Publication: Advances in X-ray Computed Tomography Diagnostics of Ballistic Impact Damage

J.M. Wells and R.M. Brannon

Dynamic indentation of SiC-N ceramic by a tungsten carbide sphere. Left: experimentally observed impact crater and radial cracking (both highlighted for clarity). Middle: BFS model prediction of externally visible damage. Right: prediction of internal damage (suitable for validation against XCT data).

With the relatively recent introduction of quantitative and volumetric X-ray computedtomography (XCT) applied to ballistic impact damage diagnostics, significant inroads have beenmade in expanding our knowledge base of the morphological variants of physical impactdamage. Yet, the current state of the art in computational and simulation modeling of terminalballistic performance remains predominantly focused on the penetration phenomenon, withoutdetailed consideration of the physical characteristics of actual impact damage. Similarly, armorceramic material improvements appear more focused on penetration resistance than on improved intrinsic damage tolerance and damage resistance. Basically, these approaches minimizeour understanding of the potential influence that impact damage may play in the mitigation orprevention of ballistic penetration. Examples of current capabilities of XCT characterization,quantification, and visualization of complex impact damage variants are demonstrated anddiscussed for impacted ceramic and metallic terminal ballistic target materials. Potential benefitsof incorporating such impact damage diagnostics in future ballistic computational modeling arealso briefly discussed.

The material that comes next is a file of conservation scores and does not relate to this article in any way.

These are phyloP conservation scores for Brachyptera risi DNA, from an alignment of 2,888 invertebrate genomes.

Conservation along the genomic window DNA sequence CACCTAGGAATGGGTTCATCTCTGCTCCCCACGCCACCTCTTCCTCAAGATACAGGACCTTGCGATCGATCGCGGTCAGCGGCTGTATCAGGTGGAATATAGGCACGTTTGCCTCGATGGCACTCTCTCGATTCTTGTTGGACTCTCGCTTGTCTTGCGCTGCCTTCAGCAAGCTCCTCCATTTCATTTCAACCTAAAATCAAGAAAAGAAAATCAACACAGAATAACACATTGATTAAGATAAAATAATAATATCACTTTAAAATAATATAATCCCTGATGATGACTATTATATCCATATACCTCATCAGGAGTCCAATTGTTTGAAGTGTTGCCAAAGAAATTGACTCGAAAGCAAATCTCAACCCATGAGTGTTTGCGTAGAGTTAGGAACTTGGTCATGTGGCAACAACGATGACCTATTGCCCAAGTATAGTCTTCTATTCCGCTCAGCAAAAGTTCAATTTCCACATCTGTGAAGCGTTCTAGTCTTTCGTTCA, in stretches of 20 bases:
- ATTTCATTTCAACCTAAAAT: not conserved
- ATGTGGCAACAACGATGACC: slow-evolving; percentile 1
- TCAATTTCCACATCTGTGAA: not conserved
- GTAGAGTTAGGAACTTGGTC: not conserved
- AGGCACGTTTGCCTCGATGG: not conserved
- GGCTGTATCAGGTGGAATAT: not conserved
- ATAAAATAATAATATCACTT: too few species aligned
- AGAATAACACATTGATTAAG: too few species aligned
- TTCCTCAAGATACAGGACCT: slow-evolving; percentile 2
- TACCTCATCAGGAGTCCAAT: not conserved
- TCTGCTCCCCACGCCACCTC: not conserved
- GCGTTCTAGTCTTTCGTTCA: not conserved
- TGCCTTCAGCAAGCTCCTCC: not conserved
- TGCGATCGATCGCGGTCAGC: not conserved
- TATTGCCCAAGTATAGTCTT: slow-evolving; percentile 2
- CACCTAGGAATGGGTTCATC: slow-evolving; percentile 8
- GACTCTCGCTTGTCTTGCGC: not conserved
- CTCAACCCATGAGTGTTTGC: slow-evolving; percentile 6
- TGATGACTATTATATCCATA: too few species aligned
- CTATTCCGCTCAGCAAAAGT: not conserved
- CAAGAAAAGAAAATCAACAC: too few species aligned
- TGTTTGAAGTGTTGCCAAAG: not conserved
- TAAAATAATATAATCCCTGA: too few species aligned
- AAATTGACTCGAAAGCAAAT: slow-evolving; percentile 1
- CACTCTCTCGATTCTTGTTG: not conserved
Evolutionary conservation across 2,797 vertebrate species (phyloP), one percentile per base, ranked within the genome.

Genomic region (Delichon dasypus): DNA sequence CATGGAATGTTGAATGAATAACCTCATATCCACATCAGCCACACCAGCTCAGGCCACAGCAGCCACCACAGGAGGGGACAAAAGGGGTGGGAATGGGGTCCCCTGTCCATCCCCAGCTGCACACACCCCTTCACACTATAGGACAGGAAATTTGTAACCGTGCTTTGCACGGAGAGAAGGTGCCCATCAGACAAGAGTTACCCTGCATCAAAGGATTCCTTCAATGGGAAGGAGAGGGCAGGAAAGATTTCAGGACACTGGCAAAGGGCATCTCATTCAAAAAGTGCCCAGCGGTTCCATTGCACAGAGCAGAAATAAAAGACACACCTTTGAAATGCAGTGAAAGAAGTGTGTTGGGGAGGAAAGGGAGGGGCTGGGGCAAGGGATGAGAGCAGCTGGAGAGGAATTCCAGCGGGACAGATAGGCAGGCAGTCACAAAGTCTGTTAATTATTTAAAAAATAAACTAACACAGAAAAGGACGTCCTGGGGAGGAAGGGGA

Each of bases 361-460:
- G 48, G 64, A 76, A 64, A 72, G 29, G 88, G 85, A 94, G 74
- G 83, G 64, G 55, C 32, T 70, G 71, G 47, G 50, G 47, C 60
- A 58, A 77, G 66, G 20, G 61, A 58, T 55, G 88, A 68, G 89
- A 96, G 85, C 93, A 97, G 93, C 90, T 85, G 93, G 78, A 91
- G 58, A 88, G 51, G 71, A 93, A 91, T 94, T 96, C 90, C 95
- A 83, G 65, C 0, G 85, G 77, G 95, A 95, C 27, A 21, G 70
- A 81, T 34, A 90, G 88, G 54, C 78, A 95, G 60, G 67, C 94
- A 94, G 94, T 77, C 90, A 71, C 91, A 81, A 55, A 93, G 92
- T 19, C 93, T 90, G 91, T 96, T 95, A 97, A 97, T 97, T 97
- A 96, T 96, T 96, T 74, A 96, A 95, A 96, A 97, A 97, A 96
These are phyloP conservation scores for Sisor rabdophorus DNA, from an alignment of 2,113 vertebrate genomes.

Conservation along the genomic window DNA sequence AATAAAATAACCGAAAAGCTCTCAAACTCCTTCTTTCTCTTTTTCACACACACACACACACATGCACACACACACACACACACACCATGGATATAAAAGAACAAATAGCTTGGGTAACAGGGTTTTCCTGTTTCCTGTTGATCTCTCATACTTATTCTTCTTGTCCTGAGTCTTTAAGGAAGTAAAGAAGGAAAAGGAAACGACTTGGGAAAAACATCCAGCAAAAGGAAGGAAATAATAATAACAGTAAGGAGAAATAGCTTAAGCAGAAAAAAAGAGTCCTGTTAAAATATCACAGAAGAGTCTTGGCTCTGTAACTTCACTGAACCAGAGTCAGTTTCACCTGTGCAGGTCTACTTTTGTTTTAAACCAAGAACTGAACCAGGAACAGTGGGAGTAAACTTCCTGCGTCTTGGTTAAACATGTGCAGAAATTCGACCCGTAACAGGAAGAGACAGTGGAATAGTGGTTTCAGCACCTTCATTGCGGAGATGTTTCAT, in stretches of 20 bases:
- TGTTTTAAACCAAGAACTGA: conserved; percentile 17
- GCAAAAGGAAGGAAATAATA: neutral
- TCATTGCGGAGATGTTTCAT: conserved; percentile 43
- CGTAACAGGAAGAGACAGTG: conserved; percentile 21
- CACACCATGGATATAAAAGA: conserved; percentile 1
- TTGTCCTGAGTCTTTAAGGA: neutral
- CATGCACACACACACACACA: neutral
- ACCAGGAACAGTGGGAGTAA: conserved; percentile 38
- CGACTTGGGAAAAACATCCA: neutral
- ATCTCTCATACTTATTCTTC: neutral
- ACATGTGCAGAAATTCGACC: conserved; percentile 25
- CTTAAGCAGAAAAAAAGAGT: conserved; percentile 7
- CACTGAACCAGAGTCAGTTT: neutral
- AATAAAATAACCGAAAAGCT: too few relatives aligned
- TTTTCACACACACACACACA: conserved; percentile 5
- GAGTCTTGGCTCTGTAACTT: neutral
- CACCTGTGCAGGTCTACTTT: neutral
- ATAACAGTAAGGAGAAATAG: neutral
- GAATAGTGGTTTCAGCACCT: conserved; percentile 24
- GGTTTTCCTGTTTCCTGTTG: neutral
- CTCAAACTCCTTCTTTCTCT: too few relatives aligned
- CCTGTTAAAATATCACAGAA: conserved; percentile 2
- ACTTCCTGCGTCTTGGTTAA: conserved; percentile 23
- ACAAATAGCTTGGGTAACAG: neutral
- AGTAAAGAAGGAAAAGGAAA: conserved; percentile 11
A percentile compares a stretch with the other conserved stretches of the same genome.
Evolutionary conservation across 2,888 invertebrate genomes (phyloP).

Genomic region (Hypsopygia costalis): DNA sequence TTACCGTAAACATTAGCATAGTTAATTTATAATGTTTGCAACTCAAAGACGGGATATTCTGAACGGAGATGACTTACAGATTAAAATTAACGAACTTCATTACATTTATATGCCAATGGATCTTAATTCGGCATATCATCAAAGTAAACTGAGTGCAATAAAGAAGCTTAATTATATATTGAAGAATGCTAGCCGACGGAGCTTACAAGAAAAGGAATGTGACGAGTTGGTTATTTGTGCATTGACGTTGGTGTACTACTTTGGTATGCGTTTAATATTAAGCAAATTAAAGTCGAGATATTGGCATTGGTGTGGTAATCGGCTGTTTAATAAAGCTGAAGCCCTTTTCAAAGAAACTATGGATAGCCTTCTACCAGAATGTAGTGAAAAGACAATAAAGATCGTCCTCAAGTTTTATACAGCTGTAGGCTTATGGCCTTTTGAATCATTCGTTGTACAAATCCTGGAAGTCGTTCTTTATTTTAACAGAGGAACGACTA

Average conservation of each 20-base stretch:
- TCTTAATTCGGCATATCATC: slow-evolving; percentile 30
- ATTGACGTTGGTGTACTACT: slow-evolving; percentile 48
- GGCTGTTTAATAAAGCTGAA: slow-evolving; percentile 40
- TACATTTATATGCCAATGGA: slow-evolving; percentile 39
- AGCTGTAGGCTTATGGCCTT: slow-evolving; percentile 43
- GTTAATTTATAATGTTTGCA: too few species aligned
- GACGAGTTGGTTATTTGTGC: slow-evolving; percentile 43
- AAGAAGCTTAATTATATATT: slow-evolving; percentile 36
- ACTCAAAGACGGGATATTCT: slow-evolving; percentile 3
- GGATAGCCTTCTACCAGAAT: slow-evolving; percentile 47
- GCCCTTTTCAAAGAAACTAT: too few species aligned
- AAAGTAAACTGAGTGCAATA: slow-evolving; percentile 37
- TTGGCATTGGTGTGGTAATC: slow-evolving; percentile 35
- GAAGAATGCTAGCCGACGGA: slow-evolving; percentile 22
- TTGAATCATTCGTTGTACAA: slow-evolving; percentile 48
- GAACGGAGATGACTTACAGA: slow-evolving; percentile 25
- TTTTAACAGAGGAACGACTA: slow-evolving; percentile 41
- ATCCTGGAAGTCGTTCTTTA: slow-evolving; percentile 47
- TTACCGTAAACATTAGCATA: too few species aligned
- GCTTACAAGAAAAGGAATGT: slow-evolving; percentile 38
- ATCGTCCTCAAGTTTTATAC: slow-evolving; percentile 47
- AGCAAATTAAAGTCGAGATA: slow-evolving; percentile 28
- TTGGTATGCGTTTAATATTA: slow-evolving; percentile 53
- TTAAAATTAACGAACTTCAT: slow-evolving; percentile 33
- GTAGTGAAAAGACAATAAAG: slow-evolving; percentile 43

Available Online:

http://dx.doi.org/10.1007/s11661-007-9304-5
http://www.mech.utah.edu/~brannon/pubs/7-2007WellsBrannonAdvancesInXrayComputedTomographyDiagnosticsOfBallisticDamage.pdf

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